I had the same problem on our 79B; probably due to the radio. I installed a
battery cut off switch behind the passenger seat and now just switch it off
when I park for very long. Problem solved.
This also gives added security against theft and trying to get to the
battery in case of an electrical fire (BTDT).
On 6/4/08, Dodd, Kelvin <email@example.com> wrote:
> How often are you driving the car? And as Ed asked, how old is the
> An older battery will have some internal shorting due to sulphate
> buildup and it will discharge over a month or two. In that case, keeping
> the car on a trickle charger is the best way to extend battery life as
> long as possible.
> There really should not be a need to install a voltmeter in the car, as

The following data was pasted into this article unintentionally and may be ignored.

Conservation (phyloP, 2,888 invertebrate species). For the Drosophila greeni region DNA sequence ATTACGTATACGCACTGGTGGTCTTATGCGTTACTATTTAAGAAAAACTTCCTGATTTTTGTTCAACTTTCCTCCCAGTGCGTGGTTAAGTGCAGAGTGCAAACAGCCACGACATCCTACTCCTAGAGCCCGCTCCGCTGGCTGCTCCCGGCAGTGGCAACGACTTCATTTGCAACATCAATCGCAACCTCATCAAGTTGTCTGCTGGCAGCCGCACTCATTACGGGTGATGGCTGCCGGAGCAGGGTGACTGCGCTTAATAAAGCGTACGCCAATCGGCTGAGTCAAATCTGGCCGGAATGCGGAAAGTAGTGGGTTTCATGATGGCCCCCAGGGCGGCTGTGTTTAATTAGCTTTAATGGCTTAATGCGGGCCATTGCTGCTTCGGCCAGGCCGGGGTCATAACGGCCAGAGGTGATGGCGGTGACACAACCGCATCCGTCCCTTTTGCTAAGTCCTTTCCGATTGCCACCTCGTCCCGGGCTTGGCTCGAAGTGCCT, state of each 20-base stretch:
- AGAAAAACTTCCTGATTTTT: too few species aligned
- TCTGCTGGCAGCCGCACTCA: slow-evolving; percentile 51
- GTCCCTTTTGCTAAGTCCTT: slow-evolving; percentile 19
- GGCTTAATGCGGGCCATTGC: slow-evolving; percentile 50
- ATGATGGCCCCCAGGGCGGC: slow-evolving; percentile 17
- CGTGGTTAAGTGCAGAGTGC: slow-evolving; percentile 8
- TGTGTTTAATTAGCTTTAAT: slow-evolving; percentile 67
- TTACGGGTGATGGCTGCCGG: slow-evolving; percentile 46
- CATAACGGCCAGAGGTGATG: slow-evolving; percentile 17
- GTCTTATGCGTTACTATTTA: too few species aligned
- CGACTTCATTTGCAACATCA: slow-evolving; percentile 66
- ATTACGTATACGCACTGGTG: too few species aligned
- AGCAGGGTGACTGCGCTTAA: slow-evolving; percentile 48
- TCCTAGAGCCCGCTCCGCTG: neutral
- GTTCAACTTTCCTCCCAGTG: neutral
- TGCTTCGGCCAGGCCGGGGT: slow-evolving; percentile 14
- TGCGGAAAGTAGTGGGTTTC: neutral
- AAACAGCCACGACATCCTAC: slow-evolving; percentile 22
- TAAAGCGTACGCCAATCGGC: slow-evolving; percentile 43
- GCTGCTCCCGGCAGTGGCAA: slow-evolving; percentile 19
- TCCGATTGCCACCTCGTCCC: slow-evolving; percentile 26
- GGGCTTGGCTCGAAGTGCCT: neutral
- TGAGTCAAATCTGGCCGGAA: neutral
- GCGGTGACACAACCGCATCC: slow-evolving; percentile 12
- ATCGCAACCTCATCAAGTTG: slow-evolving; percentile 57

> you are most likely facing a common problem caused by not running the
> car enough. Maybe it's time to get in and drive more often. : )
> Sorry, that's a prod at myself too, as the battery in my MGB is now
> going down if it is not driven in a month too.
> I have driven it to work the last two days as part of British Car Week
> 70 MGB
> > -----Original Message-----
> > From: firstname.lastname@example.org
> > [mailto:mgs-bounces+doddk <mgs-bounces%2Bdoddk>=mossmotors.com@
> autox.team.net] On
> > Behalf Of email@example.com
> > Sent: Tuesday, June 03, 2008 10:17 AM
> > To: firstname.lastname@example.org
> > Subject: [Mgs] VOLT METER
> > I have a 1957 MGA 1500 with generator and pos ground.
> > My battery has been loosing voltage. Do I need to install a
> > volt meter to keep tabs on this? If so what would be the best
> > thing to do. I still need to see if something in the car is
> > pulling the voltage down. Where can I find a vintage volt meter?
> > Thanks, Tom Gunderson
> > 57 MGA
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